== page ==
Japan has been in the news lately, owing to its dispute with China over 6km2 of barren islets in the East China Sea that Japan calls the Senkakus and Taiwan and China call the Diaoyutai Islands (釣魚台). The rival claims date back to the late 19th century, but the recent flare-up, which led to widespread anti-Japanese demonstrations in China, started in September when Japan’s government purchased three of the tiny islets from their private Japanese owner.
Japanese Prime Minister Yoshihiko Noda has said that he decided to purchase the islands for the Japanese central government to prevent then-Tokyo governor Shintaro Ishihara from purchasing them with municipal funds. Ishihara, who has since resigned from office to launch a new political party, is well known for nationalist provocation, and Noda feared that he would try to occupy the islands or find other ways to use them to provoke China and whip up popular support in Japan.
However, top Chinese officials did not accept Noda’s explanation and interpreted the purchase as proof that Japan is trying to disrupt the “status quo.”
In May 1972, when the US returned Okinawa Prefecture to Japan, the transfer included the Senkaku Islands, which the US had administered from Okinawa. A few months later, when China and Japan normalized their post-World War II relations, then-Japanese prime minister Kakuei Tanaka asked then-Chinese premier Zhou Enlai (周恩來) about the Senkakus, and was told that rather than let the dispute delay normalization, the issue should be left for future generations.
So both countries maintained their claims to sovereignty. Though Japan had administrative control, Chinese ships would occasionally enter Japanese waters to assert their legal position. For China, this was the “status quo” that Japan upended in September.
In Beijing recently, Chinese analysts said that they believed that Japan was entering a period of right-wing militaristic nationalism and that purchasing the islands was a deliberate effort to begin eroding the post-World War II settlement.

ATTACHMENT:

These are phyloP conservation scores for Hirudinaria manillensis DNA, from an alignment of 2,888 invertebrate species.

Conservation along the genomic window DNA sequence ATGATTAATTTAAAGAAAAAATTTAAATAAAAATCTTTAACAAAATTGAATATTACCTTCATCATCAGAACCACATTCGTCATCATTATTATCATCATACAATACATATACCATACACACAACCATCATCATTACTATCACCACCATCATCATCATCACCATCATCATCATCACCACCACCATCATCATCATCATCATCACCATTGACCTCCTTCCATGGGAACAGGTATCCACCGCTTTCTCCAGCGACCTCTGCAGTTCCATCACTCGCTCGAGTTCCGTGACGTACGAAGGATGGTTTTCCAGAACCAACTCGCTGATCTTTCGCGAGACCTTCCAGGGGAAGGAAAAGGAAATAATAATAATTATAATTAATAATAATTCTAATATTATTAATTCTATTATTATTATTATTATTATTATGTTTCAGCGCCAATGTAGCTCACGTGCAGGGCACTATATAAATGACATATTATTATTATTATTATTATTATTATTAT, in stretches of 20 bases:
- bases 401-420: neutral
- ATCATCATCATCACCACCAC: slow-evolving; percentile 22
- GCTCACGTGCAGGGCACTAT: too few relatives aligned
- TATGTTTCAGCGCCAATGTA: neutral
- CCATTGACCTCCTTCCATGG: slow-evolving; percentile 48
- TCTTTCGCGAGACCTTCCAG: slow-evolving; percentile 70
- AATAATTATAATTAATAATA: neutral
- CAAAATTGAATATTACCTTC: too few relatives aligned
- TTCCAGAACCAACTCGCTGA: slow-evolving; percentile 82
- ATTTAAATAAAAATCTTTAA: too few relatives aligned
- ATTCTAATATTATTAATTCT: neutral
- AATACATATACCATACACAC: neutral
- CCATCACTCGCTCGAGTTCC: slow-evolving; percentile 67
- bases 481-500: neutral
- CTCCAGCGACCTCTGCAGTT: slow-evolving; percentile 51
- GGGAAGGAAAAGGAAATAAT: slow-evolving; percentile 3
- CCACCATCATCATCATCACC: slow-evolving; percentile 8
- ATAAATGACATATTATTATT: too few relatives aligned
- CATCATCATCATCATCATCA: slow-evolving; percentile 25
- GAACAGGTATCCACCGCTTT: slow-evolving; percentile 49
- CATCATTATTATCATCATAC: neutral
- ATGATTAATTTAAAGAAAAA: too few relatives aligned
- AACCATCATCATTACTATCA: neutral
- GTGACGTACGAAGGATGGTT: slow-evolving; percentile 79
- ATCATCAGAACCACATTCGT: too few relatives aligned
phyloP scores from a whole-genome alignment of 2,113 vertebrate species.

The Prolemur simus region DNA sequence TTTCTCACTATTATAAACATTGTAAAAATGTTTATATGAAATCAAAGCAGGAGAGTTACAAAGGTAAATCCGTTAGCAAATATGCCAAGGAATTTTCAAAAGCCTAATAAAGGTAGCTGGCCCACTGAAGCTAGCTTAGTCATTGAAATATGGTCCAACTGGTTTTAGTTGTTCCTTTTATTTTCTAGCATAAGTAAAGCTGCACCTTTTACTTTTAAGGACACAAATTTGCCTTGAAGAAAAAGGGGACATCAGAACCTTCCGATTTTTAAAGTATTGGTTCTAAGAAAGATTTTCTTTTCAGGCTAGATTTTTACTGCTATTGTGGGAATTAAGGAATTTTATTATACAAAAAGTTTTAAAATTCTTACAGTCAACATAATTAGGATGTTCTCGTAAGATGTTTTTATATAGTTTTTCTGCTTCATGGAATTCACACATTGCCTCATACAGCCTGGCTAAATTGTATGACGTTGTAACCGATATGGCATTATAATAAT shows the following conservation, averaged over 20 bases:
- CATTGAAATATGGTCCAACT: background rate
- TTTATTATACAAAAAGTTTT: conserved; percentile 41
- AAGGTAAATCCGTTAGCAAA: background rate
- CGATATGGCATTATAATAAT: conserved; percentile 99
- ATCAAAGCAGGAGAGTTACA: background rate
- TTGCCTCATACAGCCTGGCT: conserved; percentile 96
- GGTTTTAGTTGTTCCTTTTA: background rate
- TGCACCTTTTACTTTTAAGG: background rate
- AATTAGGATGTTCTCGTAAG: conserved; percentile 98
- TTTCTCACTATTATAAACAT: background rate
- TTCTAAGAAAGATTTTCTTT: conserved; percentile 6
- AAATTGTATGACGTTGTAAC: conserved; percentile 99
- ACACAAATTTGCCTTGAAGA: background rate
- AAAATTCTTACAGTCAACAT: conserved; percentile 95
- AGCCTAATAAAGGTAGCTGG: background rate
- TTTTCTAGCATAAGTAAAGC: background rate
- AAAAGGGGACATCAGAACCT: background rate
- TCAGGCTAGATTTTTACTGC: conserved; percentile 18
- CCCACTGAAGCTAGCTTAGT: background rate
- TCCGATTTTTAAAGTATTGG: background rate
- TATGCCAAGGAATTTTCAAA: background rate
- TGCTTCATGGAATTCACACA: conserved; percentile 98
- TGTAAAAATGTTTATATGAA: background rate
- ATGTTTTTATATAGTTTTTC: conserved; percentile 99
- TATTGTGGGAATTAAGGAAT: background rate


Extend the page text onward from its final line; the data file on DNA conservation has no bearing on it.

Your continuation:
While Chinese rhetoric is overheated, there is certainly a rightward shift in mood in Japan, though it would be difficult to describe it as militaristic. A large group of students at Waseda University were recently polled on their attitudes toward the military. While a significant number expressed a desire for Japan to improve its ability to defend itself, an overwhelming majority rejected the idea of developing nuclear arms and supported continued reliance on the US-Japan Security Treaty.
As one young professional told me: “We are interested in conservative nationalism, not militaristic nationalism. No one wants to return to the 1930s.”
And, of course, Japan’s Self Defense Forces are professional and under full civilian control.
Japan faces parliamentary elections in the near future, by August next year at the latest, but perhaps as early as the start of the year.
According to public opinion polls, the governing Democratic Party of Japan, which came to power in 2009, is likely to be replaced by the Liberal Democratic Party, whose president, Shinzo Abe, would become prime minister — a position he has already held.
Abe has a reputation as a nationalist, and recently visited the Yasukuni Shrine, a Tokyo war memorial that is controversial in China and Korea.